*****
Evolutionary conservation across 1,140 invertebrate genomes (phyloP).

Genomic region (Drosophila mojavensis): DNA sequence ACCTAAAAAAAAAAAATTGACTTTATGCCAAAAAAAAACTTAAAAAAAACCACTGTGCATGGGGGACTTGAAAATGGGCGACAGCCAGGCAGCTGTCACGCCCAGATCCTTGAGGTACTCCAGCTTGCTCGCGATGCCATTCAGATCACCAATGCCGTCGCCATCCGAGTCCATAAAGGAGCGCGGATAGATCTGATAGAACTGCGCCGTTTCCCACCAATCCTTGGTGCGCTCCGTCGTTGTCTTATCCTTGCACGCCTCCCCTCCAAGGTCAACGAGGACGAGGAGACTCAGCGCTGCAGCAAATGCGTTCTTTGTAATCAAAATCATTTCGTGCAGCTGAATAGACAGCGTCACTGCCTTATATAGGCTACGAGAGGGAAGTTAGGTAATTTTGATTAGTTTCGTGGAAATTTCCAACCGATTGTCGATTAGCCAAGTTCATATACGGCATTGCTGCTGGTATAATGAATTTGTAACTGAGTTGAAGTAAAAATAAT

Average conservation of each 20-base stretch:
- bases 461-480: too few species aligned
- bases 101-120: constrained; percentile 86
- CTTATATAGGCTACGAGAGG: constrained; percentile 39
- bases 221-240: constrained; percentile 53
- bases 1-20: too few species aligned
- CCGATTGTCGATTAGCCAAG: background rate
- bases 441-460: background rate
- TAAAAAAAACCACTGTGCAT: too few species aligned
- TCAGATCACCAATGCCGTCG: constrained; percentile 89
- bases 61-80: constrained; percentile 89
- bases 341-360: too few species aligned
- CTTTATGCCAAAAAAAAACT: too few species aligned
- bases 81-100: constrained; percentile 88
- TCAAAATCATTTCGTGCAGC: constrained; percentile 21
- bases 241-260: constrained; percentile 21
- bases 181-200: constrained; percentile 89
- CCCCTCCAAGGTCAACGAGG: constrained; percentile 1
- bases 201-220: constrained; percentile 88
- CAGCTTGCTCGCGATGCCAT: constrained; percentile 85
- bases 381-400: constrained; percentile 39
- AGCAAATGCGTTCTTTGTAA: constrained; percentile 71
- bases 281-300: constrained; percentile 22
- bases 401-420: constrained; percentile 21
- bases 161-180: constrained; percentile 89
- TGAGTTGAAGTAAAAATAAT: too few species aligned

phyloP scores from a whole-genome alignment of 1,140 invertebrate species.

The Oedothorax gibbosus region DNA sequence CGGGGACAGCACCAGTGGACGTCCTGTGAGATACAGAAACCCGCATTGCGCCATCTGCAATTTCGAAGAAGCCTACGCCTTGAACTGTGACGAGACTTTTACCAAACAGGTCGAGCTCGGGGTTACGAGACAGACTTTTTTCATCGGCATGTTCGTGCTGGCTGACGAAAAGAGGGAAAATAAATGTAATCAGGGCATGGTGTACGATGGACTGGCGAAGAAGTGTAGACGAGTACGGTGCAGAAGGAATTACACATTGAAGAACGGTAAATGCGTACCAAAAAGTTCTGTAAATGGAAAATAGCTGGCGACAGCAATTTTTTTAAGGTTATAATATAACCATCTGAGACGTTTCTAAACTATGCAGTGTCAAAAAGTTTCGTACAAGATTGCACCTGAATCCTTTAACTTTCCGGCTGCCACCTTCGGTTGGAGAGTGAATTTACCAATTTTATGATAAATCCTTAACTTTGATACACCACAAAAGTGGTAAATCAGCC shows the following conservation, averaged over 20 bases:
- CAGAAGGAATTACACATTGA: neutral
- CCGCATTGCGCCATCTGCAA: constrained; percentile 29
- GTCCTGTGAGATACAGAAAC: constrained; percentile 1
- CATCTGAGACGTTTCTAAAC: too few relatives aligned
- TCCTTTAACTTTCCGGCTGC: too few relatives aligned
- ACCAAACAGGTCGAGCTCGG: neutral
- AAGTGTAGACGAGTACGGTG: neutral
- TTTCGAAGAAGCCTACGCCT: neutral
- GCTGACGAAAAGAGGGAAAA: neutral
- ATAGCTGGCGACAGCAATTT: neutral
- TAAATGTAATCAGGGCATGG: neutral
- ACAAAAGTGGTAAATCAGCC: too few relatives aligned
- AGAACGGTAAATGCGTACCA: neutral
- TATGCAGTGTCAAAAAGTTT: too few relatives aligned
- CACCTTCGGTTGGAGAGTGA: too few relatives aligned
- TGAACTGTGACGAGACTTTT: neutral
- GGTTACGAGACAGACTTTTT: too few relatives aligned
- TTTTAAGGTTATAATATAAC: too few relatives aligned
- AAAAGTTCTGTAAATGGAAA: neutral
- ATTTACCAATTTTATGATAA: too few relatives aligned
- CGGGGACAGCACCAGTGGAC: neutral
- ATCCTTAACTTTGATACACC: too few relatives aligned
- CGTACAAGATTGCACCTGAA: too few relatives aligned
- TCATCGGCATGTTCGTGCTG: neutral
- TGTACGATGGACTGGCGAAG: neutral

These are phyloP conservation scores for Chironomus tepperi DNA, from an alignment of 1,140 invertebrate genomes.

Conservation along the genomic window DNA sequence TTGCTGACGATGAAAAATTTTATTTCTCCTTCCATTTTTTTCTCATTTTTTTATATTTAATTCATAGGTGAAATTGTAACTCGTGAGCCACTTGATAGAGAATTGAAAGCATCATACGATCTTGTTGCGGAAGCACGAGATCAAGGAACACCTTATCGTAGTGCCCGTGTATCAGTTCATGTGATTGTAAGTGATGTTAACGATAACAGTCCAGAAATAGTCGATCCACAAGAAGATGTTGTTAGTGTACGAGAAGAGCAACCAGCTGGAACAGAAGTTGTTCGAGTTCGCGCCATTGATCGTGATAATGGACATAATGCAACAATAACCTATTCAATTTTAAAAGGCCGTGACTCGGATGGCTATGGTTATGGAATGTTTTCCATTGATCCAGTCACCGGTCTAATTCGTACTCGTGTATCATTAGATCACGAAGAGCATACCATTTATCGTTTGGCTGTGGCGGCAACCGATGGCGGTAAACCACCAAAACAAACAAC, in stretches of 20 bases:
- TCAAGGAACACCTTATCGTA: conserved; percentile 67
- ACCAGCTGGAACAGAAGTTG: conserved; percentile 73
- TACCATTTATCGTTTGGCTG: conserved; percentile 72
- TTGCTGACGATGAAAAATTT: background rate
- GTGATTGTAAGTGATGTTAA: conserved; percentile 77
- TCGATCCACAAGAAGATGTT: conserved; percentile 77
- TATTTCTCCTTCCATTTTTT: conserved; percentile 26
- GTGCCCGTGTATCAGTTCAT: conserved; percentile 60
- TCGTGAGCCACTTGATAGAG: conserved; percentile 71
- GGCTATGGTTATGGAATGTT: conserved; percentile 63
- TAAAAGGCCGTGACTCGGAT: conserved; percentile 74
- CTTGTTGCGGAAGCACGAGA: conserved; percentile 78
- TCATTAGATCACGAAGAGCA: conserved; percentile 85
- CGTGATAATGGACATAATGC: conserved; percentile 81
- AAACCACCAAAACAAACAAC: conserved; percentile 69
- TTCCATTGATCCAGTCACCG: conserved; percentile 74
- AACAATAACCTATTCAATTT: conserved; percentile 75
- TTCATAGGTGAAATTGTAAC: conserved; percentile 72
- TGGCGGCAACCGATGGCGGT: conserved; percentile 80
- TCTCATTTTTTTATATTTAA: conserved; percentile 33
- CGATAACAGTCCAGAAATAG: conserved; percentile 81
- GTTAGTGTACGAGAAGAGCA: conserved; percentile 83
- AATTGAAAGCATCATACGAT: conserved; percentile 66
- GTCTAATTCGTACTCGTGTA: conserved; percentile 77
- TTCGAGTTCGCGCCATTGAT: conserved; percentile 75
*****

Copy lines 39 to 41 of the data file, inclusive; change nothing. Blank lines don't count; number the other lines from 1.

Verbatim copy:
- GCTGACGAAAAGAGGGAAAA: neutral
- ATAGCTGGCGACAGCAATTT: neutral
- TAAATGTAATCAGGGCATGG: neutral